Earlier this month, Bob Sardilli passed away. He coached Little League baseball in Forestville in the '70s.
Without knowing it at the time, he had a profound effect on my life toward the end of that decade. It was after my Little League career had ended and I was the scorekeeper for the opposing team.
I captured the story many years later as an assignment for a college writing course. While the years in between may have very well blurred some of the specifics, the lessons learned are crystal clear.
So in honor of Coach Sardilli, here is The Last At Bat, as written 25 years ago:
I can still remember the first time I saw him step to the plate. He walked as though a thousand seasons had taken their toll on his fragile body.
His swing was weak, more like a swat, and when the bat and ball met, the sound was barely audible. He tried to beat out the ground ball but could not. As he walked back to the dugout, there were tears in many of the fan’s eyes.
As I wondered what the standing ovation was about, I overheard a woman mention that this would be his last at bat.
I could see a smile come to the player’s narrow face from my spot in the opposing dugout. I put down my score pad and began to clap.
This is about a baseball player and a coach. They never made it to the Hall of Fame or earned a million dollars a year. They didn’t make it to the big leagues.
That was the last time Craig came to bat in Little League or any other league. You see, Craig was dying of cancer. Dirty, rotten, filthy cancer. And his eleven-year-old body was being taken from him — slowly and painfully.
His coach didn’t care about winning that game. It was the furthest thing from his mind. He only wanted to let a kid be a kid for the last time. I knew I had just witnessed something beyond special.
It was later that summer that I saw Craig again. I had broken my arm and was at the hospital recovering from surgery. I noticed a very thin boy, almost bald, walking very slowly with his father. Later, I saw him again playing checkers and laughing with his doctor.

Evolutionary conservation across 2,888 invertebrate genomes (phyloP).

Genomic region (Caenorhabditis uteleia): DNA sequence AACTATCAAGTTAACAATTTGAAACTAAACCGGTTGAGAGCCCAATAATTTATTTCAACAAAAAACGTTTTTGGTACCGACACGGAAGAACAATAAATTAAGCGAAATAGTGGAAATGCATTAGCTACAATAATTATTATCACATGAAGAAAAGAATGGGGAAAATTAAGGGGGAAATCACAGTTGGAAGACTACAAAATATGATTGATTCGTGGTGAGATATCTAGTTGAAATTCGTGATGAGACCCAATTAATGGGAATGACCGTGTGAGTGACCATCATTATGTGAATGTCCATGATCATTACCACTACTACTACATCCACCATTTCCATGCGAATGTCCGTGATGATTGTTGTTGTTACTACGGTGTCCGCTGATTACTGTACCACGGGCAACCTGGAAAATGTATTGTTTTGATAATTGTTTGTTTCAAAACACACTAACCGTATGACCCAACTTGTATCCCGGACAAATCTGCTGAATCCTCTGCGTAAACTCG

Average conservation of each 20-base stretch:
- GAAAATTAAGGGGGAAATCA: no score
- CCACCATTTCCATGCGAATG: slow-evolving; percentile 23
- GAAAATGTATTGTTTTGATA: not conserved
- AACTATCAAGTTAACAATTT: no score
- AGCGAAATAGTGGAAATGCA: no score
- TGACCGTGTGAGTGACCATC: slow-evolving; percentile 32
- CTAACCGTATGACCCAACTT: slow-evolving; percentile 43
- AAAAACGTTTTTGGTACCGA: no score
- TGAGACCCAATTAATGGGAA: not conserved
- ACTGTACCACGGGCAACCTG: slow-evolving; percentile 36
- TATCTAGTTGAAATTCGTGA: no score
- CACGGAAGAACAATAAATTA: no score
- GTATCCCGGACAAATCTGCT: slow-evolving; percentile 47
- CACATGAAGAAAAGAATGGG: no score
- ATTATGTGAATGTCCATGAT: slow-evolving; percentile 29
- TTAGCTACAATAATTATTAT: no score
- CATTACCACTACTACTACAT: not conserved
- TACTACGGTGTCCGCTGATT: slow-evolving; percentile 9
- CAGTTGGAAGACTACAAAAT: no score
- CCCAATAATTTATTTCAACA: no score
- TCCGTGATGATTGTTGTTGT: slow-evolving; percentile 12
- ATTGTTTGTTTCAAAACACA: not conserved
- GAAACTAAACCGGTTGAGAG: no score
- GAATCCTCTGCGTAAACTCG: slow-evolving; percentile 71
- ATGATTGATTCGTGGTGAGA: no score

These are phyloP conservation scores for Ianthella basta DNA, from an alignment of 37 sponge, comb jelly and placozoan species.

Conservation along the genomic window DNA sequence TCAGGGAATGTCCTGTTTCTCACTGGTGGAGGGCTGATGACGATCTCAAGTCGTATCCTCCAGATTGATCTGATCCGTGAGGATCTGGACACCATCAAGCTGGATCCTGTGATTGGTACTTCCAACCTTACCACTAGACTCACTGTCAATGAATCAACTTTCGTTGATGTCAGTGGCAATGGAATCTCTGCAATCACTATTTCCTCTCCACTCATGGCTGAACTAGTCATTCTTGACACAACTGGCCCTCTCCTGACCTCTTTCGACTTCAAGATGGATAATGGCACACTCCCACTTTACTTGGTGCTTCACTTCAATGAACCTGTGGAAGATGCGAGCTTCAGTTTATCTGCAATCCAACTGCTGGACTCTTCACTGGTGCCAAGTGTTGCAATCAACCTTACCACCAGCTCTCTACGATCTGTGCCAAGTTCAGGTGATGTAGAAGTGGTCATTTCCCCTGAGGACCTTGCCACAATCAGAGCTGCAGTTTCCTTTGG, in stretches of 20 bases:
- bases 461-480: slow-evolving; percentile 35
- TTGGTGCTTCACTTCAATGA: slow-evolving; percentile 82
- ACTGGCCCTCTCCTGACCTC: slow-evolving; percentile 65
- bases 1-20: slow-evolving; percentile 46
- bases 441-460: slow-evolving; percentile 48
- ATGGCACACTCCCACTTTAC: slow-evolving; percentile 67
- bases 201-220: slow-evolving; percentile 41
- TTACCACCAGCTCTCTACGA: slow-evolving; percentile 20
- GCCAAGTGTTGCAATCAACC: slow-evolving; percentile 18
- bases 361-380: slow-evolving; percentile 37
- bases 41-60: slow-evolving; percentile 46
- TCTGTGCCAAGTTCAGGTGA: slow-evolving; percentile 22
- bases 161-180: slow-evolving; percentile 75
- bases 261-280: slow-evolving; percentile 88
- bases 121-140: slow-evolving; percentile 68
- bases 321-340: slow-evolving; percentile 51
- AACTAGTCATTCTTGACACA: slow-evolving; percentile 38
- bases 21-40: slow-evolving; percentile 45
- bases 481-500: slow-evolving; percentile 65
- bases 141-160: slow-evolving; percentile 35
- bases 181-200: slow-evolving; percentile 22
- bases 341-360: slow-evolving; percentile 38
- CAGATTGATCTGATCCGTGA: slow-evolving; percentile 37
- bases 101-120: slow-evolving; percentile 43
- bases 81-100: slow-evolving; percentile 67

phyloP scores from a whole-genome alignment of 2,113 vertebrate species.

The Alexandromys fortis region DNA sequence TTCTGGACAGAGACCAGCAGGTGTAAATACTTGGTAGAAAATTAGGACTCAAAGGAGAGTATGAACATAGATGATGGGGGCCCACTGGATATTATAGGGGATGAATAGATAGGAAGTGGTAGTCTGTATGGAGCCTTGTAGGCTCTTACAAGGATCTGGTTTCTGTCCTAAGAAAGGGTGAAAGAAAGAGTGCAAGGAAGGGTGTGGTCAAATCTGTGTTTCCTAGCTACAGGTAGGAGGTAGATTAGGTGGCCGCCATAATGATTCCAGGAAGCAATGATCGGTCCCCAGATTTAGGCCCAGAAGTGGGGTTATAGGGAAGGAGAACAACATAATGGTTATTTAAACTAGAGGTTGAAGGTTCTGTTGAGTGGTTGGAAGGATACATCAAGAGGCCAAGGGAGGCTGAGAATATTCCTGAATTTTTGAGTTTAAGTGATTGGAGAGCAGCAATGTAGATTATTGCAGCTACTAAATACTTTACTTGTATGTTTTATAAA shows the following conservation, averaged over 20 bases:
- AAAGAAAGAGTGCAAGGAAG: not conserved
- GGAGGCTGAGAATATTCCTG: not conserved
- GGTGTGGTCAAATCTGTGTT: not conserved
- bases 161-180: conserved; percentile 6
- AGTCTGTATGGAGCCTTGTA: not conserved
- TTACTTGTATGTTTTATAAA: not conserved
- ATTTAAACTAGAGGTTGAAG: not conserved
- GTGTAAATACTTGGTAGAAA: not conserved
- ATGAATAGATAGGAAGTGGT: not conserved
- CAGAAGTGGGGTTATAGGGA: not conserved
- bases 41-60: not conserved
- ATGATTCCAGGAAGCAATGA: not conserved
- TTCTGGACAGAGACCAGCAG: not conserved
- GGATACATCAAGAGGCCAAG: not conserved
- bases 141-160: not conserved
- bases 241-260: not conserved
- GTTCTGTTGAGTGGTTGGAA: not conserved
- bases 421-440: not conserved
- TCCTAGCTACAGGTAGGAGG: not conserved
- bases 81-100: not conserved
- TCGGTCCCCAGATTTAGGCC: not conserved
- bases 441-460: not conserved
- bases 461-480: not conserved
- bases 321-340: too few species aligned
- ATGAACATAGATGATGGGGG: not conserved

A few months later he would be dead. I remember seeing it in the paper because I recall noting his birthday, December 31, the same as mine.
That was about eight or nine years ago. And although I never spoke to him face-to-face, I feel as though I knew him.
I will always remember that last at bat. I’ll remember the boy who fought cancer with a smile as big as the outfield.
And I’ll remember the coach who knew that fulfilling a boy’s need to be a ball player for just one more day was more important than winning a baseball game.
Often our everyday lives get in the way of reaching out to someone and thanking them for the wonderful, lasting impression that they left on us. And we wait until it’s too late.
Well as luck, or fate, would have it, I saw Mr. Sardilli again about 12 years ago. There was a gathering at the Forestville Little League Complex to celebrate the ’76 All-Stars, a team that one of his sons played on and that he had helped coach to a sixth-place finish in the LL World Series.
I’d arrived late and he was about to leave when I went up and introduced myself. He remembered me as he did my dad, whom he’d coached against.
I told him how long I had wanted to tell him the story of that last at bat and how it had helped to shape my thoughts regarding life and youth sports.
I could tell how much he appreciated it as we hugged and both had tears in our eyes. We shook hands and both left. I didn’t need to see anyone else.
I hope if there are baseball teams in Heaven, Mr. Sardilli will get to coach Craig again. This time maybe Craig rips a home run to deep left, circles third, and leaps into the arms of his old coach waiting for him at home plate.
I also hope that somehow they both know the impact that they had on one man’s life. I hope I can do enough to make them both proud.